Transforming growth factor (TGF)-β1 is a major pluripotential cytokine with a pronounced immunosuppressive effect and its deficiency results in lethal autoimmunity in mice. However, mechanisms of its immunosuppressive action are not completely understood. Here, we report that TGF-β1 supports the maintenance of Foxp3 expression, regulatory function, and homeostasis in peripheral CD4+CD25+ regulatory T (T reg) cells, but is not required for their thymic development. We found that in 8–10-d-old TGF-β1–deficient mice, peripheral, but not thymic, T reg cells are significantly reduced in numbers. Moreover, our experiments suggest that a defect in TGF-β–mediated signaling in T reg cells is associated with a decrease in Foxp3 expression and suppressor activity. Thus, our results establish an essential link between TGF-β1 signaling in peripheral T reg cells and T reg cell maintenance in vivo.
CD4+CD25+ regulatory T (T reg) cells play a major role in the maintenance of immune tolerance to self and in the control of autoimmunity (1, 2). T reg cells have been shown to inhibit autoimmunity in a number of experimental models, including diabetes and inflammatory bowel disease in rodents (3, 4). They are also involved in regulating T cell homeostasis (1, 5). Additional studies have demonstrated their role in organ transplant tolerance and in modulation of immune responses to pathogens (6, 7). This CD4+ T cell subset constitutes ∼5–10% of peripheral CD4+ T cells and is capable of inhibiting the responses of CD4+CD25− and CD8 T cells in vitro and in vivo (1).
Recently, Foxp3, a member of the forkhead winged helix protein family of transcription factors, has been identified as a specific molecular marker for T reg cells and its expression is essential for programming T reg cell development and function (8–11). The Foxp3 gene is highly conserved, and the function of Foxp3 appears to be similar in both humans and mice, as Foxp3 mutations result in a fatal autoimmune pathologies affecting multiple organs in both species (9, 10, 12, 13).
The phenotype of Foxp3 knockout mice closely resembles that of animals deficient in TGF-β 1 (Tgf-β1−/−), with both mutants developing a lethal lymphoproliferative autoimmune syndrome and succumbing to disease at 3–4 wk of age (10, 14). TGF-β1 is a widely distributed immunomodulatory cytokine. TGF-β1 signals through a heterodimeric receptor complex formed by TGF-βRI and TGF-βRII subunits. Binding of TGF-β1 to the receptor complex activates the intracellular kinase domain, which leads to the phosphorylation and activation of members of the Smad protein family and subsequent regulation of TGF-β–dependent gene expression (15).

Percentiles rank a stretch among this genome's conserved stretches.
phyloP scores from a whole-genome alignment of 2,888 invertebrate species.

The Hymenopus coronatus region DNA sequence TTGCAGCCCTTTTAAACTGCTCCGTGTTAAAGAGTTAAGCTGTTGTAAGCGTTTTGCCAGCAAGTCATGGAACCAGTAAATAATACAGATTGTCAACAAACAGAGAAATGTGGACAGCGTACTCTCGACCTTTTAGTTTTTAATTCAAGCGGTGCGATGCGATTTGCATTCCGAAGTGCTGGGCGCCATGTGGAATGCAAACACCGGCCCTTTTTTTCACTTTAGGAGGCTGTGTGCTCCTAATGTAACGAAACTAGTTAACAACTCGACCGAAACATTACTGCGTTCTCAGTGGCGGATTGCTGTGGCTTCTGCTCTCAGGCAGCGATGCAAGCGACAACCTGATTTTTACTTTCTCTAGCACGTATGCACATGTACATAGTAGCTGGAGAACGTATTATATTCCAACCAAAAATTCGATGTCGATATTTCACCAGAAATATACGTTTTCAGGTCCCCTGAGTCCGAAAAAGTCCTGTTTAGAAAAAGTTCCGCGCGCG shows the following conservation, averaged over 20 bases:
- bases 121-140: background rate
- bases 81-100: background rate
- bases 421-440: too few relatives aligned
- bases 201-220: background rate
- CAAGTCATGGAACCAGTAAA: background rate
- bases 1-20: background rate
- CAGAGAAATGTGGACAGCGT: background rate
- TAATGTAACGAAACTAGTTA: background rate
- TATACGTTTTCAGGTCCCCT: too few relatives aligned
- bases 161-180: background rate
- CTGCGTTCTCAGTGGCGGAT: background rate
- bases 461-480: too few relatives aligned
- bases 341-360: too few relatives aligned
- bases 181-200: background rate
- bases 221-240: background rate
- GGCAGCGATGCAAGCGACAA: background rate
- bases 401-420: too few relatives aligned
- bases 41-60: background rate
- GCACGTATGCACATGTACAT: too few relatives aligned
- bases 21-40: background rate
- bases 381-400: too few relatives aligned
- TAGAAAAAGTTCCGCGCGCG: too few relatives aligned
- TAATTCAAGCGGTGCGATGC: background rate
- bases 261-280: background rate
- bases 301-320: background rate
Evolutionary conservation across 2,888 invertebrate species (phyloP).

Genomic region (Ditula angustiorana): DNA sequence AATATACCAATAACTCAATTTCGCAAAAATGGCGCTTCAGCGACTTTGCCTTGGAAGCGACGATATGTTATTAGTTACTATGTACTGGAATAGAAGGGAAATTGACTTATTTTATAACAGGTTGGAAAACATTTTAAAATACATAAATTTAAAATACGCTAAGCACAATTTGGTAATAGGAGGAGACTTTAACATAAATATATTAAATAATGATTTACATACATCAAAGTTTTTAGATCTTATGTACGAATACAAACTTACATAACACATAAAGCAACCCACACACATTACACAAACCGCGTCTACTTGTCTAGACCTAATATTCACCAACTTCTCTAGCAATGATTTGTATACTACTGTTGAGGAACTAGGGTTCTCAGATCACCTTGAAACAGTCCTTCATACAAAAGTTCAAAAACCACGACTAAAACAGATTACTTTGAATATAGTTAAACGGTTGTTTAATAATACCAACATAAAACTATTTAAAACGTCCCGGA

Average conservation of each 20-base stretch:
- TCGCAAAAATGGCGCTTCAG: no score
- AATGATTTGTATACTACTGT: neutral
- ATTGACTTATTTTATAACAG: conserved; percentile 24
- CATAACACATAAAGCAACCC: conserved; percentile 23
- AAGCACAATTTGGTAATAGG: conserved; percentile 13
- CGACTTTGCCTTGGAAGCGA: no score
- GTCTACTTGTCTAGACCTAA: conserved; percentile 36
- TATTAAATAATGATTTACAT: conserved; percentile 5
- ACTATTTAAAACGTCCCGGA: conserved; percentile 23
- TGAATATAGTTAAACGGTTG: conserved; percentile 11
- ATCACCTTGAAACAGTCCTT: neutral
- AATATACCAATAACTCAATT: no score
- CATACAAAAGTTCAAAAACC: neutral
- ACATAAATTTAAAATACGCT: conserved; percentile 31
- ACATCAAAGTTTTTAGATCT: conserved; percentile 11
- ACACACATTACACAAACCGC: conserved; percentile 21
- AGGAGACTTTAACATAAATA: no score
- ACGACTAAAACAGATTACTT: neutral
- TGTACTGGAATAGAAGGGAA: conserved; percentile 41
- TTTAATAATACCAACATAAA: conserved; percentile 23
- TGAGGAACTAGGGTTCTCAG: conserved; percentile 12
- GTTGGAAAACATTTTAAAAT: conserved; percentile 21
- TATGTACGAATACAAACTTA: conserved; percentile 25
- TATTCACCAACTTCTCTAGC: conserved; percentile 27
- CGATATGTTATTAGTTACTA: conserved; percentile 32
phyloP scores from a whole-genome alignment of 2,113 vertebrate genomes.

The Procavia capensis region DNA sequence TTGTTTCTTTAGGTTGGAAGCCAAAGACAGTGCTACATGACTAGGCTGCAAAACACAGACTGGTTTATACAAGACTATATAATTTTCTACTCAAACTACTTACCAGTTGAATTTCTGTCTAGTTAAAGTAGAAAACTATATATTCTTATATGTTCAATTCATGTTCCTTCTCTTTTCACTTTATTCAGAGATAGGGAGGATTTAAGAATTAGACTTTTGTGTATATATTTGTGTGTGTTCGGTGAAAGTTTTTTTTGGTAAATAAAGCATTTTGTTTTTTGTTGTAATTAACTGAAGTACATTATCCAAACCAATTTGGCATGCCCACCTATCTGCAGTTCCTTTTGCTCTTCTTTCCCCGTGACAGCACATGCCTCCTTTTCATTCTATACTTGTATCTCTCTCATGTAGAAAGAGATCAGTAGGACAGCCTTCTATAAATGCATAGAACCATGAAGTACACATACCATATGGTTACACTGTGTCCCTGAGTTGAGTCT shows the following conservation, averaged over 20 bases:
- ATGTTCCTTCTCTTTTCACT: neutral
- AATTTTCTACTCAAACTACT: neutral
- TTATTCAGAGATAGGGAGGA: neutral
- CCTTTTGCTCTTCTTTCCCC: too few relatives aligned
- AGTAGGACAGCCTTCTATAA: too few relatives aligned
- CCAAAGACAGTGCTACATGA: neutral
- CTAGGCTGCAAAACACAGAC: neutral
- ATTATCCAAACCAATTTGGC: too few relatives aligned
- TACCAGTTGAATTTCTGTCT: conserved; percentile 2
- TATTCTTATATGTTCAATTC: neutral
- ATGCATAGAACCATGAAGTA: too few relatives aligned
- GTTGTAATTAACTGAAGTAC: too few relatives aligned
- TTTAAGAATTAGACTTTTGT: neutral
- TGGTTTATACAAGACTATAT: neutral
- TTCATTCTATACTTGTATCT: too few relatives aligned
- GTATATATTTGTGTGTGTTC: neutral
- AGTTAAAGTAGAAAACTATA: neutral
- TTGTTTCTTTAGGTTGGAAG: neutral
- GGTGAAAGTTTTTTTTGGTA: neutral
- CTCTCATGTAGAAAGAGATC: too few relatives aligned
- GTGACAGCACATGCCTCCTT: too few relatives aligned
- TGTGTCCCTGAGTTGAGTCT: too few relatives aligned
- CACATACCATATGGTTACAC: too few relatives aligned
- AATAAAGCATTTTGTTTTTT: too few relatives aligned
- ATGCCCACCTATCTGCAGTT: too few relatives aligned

An important role of TGF-β1 in down-modulation of T cell–mediated immune responses and in controlling autoimmunity has been clearly established (15). Mice deficient in TGF-βRII receptor or expressing a dominant negative form of TGF-βRII receptor (DN–TGF-βRII) encoded by a transgene under a T cell–specific promoter exhibit inflammatory infiltration in multiple organs and uncontrolled T cell proliferation (16, 17) with features similar to that of the Tgf-β1−/− mice. Notably, several recent reports suggested that TGF-β1 produced by T reg cells, and possibly decorating their plasma membrane via binding to T reg cell TGF-β receptors, may serve as an effector mechanism of suppression (18, 19). However, a subsequent in vitro study failed to reproduce this finding (20).
Therefore, we revisited the role that TGF-β1 plays in T reg cell biology by directly examining potential effect of TGF-β1 deficiency on T reg cells. This was achieved by analyzing the T reg cell subsets in young Tgf-β1−/− mice. We have found that TGF-β1 produced by T reg cells is unlikely to play a role as a nonredundant effector molecule mediating T reg cell suppressor function. However, Foxp3 expression, the size of peripheral T reg cell compartment, and suppressive activity are dependent on signals induced by TGF-β in T reg cells.
Results And Discussion
TGF-β1 is required for peripheral T reg cell homeostasis